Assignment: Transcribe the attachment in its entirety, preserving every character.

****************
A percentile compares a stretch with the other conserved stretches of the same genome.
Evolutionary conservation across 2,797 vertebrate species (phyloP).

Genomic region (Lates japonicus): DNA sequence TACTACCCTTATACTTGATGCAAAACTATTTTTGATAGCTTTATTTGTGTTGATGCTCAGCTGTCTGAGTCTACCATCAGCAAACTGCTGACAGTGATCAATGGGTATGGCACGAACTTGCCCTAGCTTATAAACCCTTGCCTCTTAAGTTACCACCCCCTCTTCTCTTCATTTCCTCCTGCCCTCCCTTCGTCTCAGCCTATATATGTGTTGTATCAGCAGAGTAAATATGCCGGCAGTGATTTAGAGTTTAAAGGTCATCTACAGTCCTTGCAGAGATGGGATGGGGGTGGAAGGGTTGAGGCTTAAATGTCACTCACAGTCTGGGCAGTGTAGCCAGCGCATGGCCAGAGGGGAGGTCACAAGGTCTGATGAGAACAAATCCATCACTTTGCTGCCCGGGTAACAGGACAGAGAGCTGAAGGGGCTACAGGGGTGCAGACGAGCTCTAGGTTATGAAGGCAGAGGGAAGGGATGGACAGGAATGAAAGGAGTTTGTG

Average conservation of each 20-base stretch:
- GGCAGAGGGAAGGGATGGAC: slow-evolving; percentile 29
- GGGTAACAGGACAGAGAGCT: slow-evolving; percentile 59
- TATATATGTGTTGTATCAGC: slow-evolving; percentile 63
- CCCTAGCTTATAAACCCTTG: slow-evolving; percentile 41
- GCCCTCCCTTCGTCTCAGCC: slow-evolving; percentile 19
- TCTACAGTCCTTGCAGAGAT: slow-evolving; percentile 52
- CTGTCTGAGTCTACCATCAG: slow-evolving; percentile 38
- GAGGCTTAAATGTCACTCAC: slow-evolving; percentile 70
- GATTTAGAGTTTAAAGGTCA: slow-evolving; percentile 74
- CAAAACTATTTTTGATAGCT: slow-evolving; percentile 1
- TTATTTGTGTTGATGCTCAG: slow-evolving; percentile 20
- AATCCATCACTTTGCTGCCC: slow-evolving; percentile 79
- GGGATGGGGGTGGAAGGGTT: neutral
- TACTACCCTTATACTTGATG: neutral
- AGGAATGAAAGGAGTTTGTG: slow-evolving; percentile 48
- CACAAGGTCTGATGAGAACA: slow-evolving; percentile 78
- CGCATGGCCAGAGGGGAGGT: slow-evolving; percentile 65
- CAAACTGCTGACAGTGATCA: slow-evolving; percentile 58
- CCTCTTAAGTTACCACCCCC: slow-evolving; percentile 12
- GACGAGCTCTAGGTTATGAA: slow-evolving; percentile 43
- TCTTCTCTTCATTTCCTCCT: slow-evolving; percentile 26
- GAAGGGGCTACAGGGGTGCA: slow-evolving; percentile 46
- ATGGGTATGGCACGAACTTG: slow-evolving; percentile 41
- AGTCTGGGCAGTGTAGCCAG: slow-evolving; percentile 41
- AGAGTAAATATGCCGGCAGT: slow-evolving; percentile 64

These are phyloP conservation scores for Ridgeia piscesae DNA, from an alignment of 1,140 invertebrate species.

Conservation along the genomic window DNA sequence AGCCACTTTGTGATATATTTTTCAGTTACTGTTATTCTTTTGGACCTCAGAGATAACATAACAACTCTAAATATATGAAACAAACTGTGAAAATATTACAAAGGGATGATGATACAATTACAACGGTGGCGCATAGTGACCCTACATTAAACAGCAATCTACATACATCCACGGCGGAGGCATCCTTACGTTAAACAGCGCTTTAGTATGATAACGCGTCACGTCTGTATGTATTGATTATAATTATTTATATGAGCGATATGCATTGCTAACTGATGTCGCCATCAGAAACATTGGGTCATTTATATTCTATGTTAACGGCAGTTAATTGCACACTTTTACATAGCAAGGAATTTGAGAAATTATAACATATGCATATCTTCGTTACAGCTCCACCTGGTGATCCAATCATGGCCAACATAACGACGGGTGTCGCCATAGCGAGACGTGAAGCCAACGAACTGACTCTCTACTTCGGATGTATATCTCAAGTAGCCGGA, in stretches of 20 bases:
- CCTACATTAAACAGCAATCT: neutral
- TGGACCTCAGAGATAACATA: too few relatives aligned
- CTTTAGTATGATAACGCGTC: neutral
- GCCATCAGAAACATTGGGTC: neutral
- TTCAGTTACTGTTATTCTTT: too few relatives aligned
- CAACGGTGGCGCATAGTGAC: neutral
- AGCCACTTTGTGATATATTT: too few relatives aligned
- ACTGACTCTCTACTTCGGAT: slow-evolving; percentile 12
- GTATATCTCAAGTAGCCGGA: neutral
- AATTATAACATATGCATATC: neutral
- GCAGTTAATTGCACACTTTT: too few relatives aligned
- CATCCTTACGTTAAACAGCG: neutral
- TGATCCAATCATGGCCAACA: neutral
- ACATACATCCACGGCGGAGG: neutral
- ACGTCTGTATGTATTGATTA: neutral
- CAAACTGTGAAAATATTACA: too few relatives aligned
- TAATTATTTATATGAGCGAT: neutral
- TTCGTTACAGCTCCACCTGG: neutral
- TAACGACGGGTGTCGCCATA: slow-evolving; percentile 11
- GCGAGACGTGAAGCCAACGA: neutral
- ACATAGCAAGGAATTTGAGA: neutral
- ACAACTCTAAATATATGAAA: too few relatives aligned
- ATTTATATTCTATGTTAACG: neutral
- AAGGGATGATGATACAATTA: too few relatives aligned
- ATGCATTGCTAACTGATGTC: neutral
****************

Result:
A percentile compares a stretch with the other conserved stretches of the same genome.
Evolutionary conservation across 2,797 vertebrate species (phyloP).

Genomic region (Lates japonicus): DNA sequence TACTACCCTTATACTTGATGCAAAACTATTTTTGATAGCTTTATTTGTGTTGATGCTCAGCTGTCTGAGTCTACCATCAGCAAACTGCTGACAGTGATCAATGGGTATGGCACGAACTTGCCCTAGCTTATAAACCCTTGCCTCTTAAGTTACCACCCCCTCTTCTCTTCATTTCCTCCTGCCCTCCCTTCGTCTCAGCCTATATATGTGTTGTATCAGCAGAGTAAATATGCCGGCAGTGATTTAGAGTTTAAAGGTCATCTACAGTCCTTGCAGAGATGGGATGGGGGTGGAAGGGTTGAGGCTTAAATGTCACTCACAGTCTGGGCAGTGTAGCCAGCGCATGGCCAGAGGGGAGGTCACAAGGTCTGATGAGAACAAATCCATCACTTTGCTGCCCGGGTAACAGGACAGAGAGCTGAAGGGGCTACAGGGGTGCAGACGAGCTCTAGGTTATGAAGGCAGAGGGAAGGGATGGACAGGAATGAAAGGAGTTTGTG

Average conservation of each 20-base stretch:
- GGCAGAGGGAAGGGATGGAC: slow-evolving; percentile 29
- GGGTAACAGGACAGAGAGCT: slow-evolving; percentile 59
- TATATATGTGTTGTATCAGC: slow-evolving; percentile 63
- CCCTAGCTTATAAACCCTTG: slow-evolving; percentile 41
- GCCCTCCCTTCGTCTCAGCC: slow-evolving; percentile 19
- TCTACAGTCCTTGCAGAGAT: slow-evolving; percentile 52
- CTGTCTGAGTCTACCATCAG: slow-evolving; percentile 38
- GAGGCTTAAATGTCACTCAC: slow-evolving; percentile 70
- GATTTAGAGTTTAAAGGTCA: slow-evolving; percentile 74
- CAAAACTATTTTTGATAGCT: slow-evolving; percentile 1
- TTATTTGTGTTGATGCTCAG: slow-evolving; percentile 20
- AATCCATCACTTTGCTGCCC: slow-evolving; percentile 79
- GGGATGGGGGTGGAAGGGTT: neutral
- TACTACCCTTATACTTGATG: neutral
- AGGAATGAAAGGAGTTTGTG: slow-evolving; percentile 48
- CACAAGGTCTGATGAGAACA: slow-evolving; percentile 78
- CGCATGGCCAGAGGGGAGGT: slow-evolving; percentile 65
- CAAACTGCTGACAGTGATCA: slow-evolving; percentile 58
- CCTCTTAAGTTACCACCCCC: slow-evolving; percentile 12
- GACGAGCTCTAGGTTATGAA: slow-evolving; percentile 43
- TCTTCTCTTCATTTCCTCCT: slow-evolving; percentile 26
- GAAGGGGCTACAGGGGTGCA: slow-evolving; percentile 46
- ATGGGTATGGCACGAACTTG: slow-evolving; percentile 41
- AGTCTGGGCAGTGTAGCCAG: slow-evolving; percentile 41
- AGAGTAAATATGCCGGCAGT: slow-evolving; percentile 64

These are phyloP conservation scores for Ridgeia piscesae DNA, from an alignment of 1,140 invertebrate species.

Conservation along the genomic window DNA sequence AGCCACTTTGTGATATATTTTTCAGTTACTGTTATTCTTTTGGACCTCAGAGATAACATAACAACTCTAAATATATGAAACAAACTGTGAAAATATTACAAAGGGATGATGATACAATTACAACGGTGGCGCATAGTGACCCTACATTAAACAGCAATCTACATACATCCACGGCGGAGGCATCCTTACGTTAAACAGCGCTTTAGTATGATAACGCGTCACGTCTGTATGTATTGATTATAATTATTTATATGAGCGATATGCATTGCTAACTGATGTCGCCATCAGAAACATTGGGTCATTTATATTCTATGTTAACGGCAGTTAATTGCACACTTTTACATAGCAAGGAATTTGAGAAATTATAACATATGCATATCTTCGTTACAGCTCCACCTGGTGATCCAATCATGGCCAACATAACGACGGGTGTCGCCATAGCGAGACGTGAAGCCAACGAACTGACTCTCTACTTCGGATGTATATCTCAAGTAGCCGGA, in stretches of 20 bases:
- CCTACATTAAACAGCAATCT: neutral
- TGGACCTCAGAGATAACATA: too few relatives aligned
- CTTTAGTATGATAACGCGTC: neutral
- GCCATCAGAAACATTGGGTC: neutral
- TTCAGTTACTGTTATTCTTT: too few relatives aligned
- CAACGGTGGCGCATAGTGAC: neutral
- AGCCACTTTGTGATATATTT: too few relatives aligned
- ACTGACTCTCTACTTCGGAT: slow-evolving; percentile 12
- GTATATCTCAAGTAGCCGGA: neutral
- AATTATAACATATGCATATC: neutral
- GCAGTTAATTGCACACTTTT: too few relatives aligned
- CATCCTTACGTTAAACAGCG: neutral
- TGATCCAATCATGGCCAACA: neutral
- ACATACATCCACGGCGGAGG: neutral
- ACGTCTGTATGTATTGATTA: neutral
- CAAACTGTGAAAATATTACA: too few relatives aligned
- TAATTATTTATATGAGCGAT: neutral
- TTCGTTACAGCTCCACCTGG: neutral
- TAACGACGGGTGTCGCCATA: slow-evolving; percentile 11
- GCGAGACGTGAAGCCAACGA: neutral
- ACATAGCAAGGAATTTGAGA: neutral
- ACAACTCTAAATATATGAAA: too few relatives aligned
- ATTTATATTCTATGTTAACG: neutral
- AAGGGATGATGATACAATTA: too few relatives aligned
- ATGCATTGCTAACTGATGTC: neutral